WHY IT’S NOT WEIRD ENOUGHCube 2: Hypercube can get pretty weird, especially when the film throws in gratuitous alternate realities in an attempt to up the original Cube‘s ante.  The sequel also does a fair-to-middling job of recreating the atmosphere of paranoia and existential anxiety from the original.  The first movie is a classic, but if there is to be room for more than one Cube movie on the list of 366, Hypercube needs to take the series in a startling, original new direction.  This, it fails to do; the sequel merely attempts to provide this audience more of what they loved about the first movie.  It can’t possibly achieve this feat, however, because what people loved about the original was it’s originality: the shock and surprise of finding a low-budget independent science fiction gem that was thoughtful, exciting, and weird.   

COMMENTSCube 2: Hypercube is of interest mainly to fans of the original who want to revisit the cube and hope only for a few new twists.  The CGI special effects are mildly upgraded, and the cube has a new gleaming white color scheme, which may make some happy.  One of the things that made the original so exhilarating, however, was the varying reactions of characters to the predicament of being trapped inside the bizarre structure: some fight to survive, some give up hope, some become paranoid and suspect their fellow travellers know something about the cube and are trying to deceive them, some simply go mad.  The way the trapped inmates bounced off one another made Cube at times seem more like a character-centered play rather than an effects-centered movie.  Although Cube 2 tires to recapture this interplay, wooden acting from several of the leads frustrates the attempt.   

Cube 2: Hypercube also stumbles when it takes baby steps towards trying to explain why the cube exists.  In the original, although the structure exhibited signs of order that suggested a diabolical intelligence behind it, there was no unambiguous hint to its origin or purpose; this made the cube a powerful metaphor for brute existence.  While trying to recapture the ambiance of the first movie, Cube 2 deliberately takes steps towards demolishing its essence.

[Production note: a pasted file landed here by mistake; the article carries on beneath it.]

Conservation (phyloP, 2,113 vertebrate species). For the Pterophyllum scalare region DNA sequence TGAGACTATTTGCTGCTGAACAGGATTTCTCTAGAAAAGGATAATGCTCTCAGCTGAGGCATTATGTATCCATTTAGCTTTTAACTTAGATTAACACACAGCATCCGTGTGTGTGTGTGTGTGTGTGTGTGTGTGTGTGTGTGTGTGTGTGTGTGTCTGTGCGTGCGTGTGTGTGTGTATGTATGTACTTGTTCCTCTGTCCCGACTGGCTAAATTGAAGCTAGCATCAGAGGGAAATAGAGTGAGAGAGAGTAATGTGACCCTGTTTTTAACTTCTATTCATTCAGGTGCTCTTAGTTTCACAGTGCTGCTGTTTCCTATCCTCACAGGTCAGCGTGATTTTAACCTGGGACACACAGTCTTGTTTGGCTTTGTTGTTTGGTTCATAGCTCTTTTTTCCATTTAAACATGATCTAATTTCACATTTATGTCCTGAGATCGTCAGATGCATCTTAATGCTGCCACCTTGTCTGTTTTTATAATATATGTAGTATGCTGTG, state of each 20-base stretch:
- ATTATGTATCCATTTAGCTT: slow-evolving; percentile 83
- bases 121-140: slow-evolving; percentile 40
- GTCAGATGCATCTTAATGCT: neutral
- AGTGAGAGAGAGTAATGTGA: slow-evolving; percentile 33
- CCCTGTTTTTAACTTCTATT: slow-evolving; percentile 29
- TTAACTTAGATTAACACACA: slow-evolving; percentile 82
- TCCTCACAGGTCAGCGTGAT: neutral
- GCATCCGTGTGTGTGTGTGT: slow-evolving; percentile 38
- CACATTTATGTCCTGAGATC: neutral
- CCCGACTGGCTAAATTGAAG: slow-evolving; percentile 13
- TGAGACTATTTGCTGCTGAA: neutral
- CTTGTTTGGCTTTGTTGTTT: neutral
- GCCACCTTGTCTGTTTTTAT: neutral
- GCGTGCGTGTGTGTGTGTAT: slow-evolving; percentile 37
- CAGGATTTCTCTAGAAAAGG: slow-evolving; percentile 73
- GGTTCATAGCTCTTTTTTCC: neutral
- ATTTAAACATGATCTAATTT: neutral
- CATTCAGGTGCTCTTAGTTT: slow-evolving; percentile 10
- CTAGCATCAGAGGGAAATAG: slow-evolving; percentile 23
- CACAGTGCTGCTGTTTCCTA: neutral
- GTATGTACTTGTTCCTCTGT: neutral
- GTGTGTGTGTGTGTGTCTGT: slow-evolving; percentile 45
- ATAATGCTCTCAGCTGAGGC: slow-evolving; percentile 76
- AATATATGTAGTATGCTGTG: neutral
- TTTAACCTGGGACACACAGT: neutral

WHAT THE CRITICS SAY:

“…Cube 2 is somewhat more gimmicky and certainly less conceptually neat than the first Cube was. There’s lot of fascinatingly weird happenings and these are all eventually given an explanation – alas not one that comes with the beautiful sense of a puzzle falling into place that we saw in the first film. The disparity can clearly be seen in comparing the story structure of the two – the first film has the logic of a detective story unfolding, whereas Cube 2 is merely a flight through a collapsing labyrinth.” –Richard Scheib, Moria: The Science Fiction, Horror and Fantasy Movie Review Site

CAPSULE: CHRISTMAS EVIL (1980) January 6, 2009

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AKA You Better Watch Out